As a country we have not defaulted on a single debt payment in our 247 year history. Our elected officials probably will come to a debt ceiling resolution before the next self-imposed deadline. The “how” becomes the point in question. Thanks to higher interest rates, the almost $400 billion in interest payments Uncle Sam will shell out this year is 6.8% of the entire national budget. In 2021 it was only 1.6% of the budget. Even if rates taper off, that staggering increase is expected to grow exponentially in the coming years to hit close to $70 trillion per year by 2050. As a reference, the Feds spent $6.3 trillion TOTAL in 2022 to pay for everything from Social Security and Medicare to national defense and education. With prospective numbers like that, it’s no wonder Congress is taking its time trying to get it right this time around.
The debt ceiling was suspended between 2015 and 2020, a series of decisions which consequently allowed the amount of debt that the U.S. Government could legally take on to double over the most recent decade. It was an easy sell when interest rates were at 0% for so long. But now the piper’s coming back into town and it’s time to pay up. Perhaps a more poignant metaphor is from the movie Tombstone when with a cacophony of thunder in the background, Wyatt Erp comes riding into town to warn the Cowboys (who had overspent their welcome) that it was time to change their ways. See what I did there?
You know it; I know it; Congress knows it. It’s time to change our spending habits and get the budget under control. We (meaning the federal government–I just said “we” to avoid finger pointing) spent 22% more in 2022 than what “we” brought in. The question again is “how” to cut 23% of our bills out. A better question is how to cut 24% of our spending to allay the colossal burden moving forward. Or 25%. Even with the lower amount, that’s a lot. Could you do it on a personal level with your own budget? What would you cut out? Food, clothing AND shelter?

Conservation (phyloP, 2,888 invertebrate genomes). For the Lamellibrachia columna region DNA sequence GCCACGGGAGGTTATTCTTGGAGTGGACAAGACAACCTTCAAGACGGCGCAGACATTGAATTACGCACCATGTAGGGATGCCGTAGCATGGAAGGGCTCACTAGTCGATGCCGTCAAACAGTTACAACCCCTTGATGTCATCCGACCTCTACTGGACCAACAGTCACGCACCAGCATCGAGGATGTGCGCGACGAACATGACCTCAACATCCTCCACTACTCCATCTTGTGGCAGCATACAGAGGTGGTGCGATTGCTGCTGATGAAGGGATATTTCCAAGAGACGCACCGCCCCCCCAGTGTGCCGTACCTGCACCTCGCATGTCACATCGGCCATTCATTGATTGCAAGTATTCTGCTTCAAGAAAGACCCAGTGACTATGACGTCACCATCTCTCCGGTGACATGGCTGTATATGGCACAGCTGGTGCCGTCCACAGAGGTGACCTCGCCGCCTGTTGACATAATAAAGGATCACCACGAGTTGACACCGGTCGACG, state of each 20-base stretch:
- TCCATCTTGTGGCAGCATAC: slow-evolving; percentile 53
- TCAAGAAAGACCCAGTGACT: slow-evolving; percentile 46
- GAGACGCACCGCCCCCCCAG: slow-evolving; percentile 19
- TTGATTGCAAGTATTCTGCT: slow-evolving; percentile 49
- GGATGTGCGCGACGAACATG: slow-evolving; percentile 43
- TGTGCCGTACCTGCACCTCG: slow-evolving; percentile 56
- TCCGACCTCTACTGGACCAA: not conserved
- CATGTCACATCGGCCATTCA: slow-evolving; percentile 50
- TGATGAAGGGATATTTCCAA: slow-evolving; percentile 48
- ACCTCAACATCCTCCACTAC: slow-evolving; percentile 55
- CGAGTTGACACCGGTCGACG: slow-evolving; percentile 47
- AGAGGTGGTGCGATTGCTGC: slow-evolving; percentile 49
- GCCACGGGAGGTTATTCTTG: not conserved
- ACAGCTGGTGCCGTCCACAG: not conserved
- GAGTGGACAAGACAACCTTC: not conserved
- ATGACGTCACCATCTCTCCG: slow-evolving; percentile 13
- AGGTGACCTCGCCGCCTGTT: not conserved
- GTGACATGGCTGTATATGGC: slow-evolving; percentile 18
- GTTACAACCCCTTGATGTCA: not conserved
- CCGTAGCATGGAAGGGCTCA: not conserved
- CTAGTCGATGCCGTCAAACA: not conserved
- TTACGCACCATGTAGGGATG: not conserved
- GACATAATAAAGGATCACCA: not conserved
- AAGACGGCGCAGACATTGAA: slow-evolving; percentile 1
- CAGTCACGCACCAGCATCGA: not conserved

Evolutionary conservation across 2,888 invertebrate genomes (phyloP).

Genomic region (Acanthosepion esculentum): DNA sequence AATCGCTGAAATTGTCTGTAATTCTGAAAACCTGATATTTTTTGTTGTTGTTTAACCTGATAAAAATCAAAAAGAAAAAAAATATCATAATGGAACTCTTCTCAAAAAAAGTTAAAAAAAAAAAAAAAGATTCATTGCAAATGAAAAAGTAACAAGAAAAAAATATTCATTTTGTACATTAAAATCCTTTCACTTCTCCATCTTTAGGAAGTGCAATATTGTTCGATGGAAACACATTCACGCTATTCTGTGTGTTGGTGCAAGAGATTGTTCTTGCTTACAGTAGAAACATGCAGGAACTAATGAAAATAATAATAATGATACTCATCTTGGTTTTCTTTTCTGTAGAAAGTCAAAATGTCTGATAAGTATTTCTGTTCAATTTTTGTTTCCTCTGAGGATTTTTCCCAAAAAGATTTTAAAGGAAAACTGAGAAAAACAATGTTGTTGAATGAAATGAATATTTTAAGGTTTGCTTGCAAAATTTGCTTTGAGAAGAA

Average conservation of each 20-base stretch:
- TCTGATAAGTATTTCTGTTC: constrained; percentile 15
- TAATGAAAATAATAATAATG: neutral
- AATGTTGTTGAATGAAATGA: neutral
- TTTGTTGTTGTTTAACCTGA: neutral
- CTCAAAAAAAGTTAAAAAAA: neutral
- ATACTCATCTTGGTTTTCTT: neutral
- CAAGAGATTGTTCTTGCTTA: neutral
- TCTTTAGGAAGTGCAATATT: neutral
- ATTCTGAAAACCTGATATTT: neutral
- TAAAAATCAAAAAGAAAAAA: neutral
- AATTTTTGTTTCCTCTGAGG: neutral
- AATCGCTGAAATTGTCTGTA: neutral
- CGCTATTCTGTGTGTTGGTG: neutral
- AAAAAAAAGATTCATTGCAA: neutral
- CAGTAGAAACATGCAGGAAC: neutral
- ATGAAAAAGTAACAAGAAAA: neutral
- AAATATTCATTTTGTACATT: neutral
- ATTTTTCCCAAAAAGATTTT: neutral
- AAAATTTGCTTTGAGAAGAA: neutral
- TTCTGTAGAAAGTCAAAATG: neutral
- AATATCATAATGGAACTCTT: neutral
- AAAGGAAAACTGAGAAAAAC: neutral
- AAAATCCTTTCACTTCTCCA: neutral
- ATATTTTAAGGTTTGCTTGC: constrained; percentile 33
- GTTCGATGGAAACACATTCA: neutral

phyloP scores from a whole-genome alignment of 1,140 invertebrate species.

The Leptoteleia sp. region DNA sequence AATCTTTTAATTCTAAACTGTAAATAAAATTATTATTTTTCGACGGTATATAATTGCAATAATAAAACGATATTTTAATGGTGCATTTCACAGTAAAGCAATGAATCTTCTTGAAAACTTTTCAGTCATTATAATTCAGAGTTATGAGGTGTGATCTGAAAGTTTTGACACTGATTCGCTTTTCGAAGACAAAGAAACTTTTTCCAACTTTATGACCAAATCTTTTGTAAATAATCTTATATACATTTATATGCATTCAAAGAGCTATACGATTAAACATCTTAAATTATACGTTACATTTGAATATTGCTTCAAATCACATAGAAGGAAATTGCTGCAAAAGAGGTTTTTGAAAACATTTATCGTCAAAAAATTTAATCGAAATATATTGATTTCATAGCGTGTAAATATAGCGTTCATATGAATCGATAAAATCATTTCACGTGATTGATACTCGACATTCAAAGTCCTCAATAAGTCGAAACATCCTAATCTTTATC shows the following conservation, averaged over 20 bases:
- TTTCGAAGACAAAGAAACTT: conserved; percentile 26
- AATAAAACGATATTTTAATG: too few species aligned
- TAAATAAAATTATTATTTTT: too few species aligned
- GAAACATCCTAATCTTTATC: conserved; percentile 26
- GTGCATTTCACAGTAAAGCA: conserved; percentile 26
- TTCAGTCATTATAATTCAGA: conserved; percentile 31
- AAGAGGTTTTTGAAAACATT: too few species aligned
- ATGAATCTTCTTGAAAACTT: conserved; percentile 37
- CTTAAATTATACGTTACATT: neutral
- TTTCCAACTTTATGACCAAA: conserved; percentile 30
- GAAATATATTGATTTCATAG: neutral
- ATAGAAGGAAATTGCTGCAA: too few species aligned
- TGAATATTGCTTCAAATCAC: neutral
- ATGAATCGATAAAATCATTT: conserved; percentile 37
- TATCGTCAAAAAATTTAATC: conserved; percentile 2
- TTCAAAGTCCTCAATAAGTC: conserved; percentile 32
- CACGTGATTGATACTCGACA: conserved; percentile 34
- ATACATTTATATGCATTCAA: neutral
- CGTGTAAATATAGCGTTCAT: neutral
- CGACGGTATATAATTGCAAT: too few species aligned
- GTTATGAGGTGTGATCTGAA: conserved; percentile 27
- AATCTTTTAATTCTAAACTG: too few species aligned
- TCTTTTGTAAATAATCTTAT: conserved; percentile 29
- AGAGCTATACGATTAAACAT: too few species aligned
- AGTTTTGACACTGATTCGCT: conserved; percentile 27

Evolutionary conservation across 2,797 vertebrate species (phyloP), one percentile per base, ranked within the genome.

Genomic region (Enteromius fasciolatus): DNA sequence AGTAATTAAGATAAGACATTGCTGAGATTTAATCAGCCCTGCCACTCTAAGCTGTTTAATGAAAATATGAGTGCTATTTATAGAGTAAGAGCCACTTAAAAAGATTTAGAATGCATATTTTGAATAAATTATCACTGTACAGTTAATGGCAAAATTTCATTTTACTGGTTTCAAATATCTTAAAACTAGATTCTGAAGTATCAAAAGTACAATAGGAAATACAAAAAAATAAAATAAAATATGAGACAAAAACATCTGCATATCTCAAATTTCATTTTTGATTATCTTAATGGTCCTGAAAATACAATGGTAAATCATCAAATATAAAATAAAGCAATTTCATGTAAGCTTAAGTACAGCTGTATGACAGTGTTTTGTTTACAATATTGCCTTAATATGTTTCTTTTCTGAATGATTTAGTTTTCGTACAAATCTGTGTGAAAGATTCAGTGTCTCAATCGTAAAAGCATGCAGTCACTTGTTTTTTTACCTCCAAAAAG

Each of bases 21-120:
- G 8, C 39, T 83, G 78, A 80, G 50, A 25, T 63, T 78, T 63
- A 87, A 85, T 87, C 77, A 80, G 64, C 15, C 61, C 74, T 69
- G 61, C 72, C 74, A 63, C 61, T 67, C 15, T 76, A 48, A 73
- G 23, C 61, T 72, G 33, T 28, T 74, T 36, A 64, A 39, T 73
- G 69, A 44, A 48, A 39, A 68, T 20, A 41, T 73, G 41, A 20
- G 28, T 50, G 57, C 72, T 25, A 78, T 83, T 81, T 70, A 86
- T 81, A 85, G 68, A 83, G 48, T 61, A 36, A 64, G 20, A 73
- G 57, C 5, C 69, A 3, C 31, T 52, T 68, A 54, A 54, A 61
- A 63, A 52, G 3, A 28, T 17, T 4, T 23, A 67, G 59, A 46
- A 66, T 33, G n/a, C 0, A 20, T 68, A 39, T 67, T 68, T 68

In the personal finance arena, another solution would be to seek a 24% increase in pay. Earning more money sounds like a great solution, but if we’re talking about America’s finances where the overwhelming source of income is taxes, I suspect that there would be 331 million Wyatt Erps hotly contesting that kind of tax increase in perpetuity.
So here you go: Here are the categories of income and spending that need to be balanced out. It just so happens that 27% of the spending that occurs in Washington falls under the “discretionary” category, which $1.7 trillion in annual spending is the onus for the slugfest on Capitol Hill.
So what you do? Print more money? Why not? Well for starters, that solution would exacerbate the inflation equation that another branch of the federal government has been diligently battling for the last year. You’ve felt the pain of the recent price increases. Make it stop. Printing money has been the resort of many of the governments that we discussed last week in an effort to help their countries get out of crippling debt. You don’t need to go back and read it; let me just tell you: it didn’t go so well for them.